Sorry Mr. Beathard, but as much as you want to be an outlaw rock star, I don’t think “Momma And Jesus” is going to get you there.
Beathard burst onto the scene earlier this year with “Rock On,” which his label proclaims is “the highest charting debut single released in 2016.” The song didn’t leave much of an impression on me, but at least it had an acoustic foundation for the melody and had some decent wordplay with the title phrase. His follow-up single, on the other hand…
The production on “Momma And Jesus” is several huge steps backward from “Rock On.” The melody is nothing but loud, overbearing electric guitars that are more reminiscent of 90s-era rock than anything else. The drums (a mix of real instruments and drum machines) help to lend some punch to the song, and the entire mix strikes a defiant, rebellious tone, which might work if the rest of the song could deliver the goods. (Spoiler alert: They don’t.)
The lyrics…well, it’s mostly someone declaring that they’re going to do whatever they want whenever they want, and the only people they have to answer to are “Momma And Jesus.” We’ve heard this sort of eff-the-world ode to destructive lifestyles a hundred times before, but what struck me the most about this song is just how oversold the vices they describe actually are. I mean, we’re supposed to think someone is an outlaw badass just because they drink, smoke, and cuss? That’s as ludicrous as Dan Quayle comparing himself to Jack Kennedy. (Senator, you’re no Merle Haggard.) Furthermore, I found the second verse very confusing: It addressed a lover that had spurned the narrator, but the lyrics were so confusing that I couldn’t tell who was apologizing to whom!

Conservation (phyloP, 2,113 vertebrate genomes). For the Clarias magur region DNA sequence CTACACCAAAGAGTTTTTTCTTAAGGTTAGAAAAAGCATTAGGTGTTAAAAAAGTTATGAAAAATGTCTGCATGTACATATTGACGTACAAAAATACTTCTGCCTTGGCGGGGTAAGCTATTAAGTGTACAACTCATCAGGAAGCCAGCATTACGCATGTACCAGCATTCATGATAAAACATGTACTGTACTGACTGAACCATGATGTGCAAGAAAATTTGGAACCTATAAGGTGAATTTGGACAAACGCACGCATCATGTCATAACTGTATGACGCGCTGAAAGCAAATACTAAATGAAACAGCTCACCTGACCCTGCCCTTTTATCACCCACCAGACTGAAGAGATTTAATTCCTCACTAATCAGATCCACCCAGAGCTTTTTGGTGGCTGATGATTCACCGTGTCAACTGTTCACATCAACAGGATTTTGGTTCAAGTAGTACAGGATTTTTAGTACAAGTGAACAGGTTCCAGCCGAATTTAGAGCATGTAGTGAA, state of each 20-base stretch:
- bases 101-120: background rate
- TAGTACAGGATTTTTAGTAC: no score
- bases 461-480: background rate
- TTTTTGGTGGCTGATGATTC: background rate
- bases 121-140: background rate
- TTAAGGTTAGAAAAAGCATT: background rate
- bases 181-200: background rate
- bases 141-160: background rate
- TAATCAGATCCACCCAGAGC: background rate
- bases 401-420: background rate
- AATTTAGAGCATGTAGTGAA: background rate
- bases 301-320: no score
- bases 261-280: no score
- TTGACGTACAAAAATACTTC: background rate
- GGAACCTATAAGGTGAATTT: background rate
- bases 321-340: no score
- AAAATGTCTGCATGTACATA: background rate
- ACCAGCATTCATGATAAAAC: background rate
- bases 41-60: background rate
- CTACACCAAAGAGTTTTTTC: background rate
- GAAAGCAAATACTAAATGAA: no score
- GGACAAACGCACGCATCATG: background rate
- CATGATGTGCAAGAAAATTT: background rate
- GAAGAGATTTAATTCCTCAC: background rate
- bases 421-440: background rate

Beathard’s vocal delivery does nothing to help the cause. His rough, raspy tone just doesn’t seem to fit the song, and while he gets an A for effort is trying to inject some attitude into the song, he just isn’t able to sell the listener on his rough-and-tumble credentials. When combined with the not-terribly-rebellious lyrics, he just comes off sounding like a poser.
Overall, this is a mediocre song that just doesn’t deliver on its promise. It’s a good thing Beathard only cares about what “Momma And Jesus” think, because I think this song’s time on the radio will be short-lived.
Rating: 4/10. You’re safe to skip this one.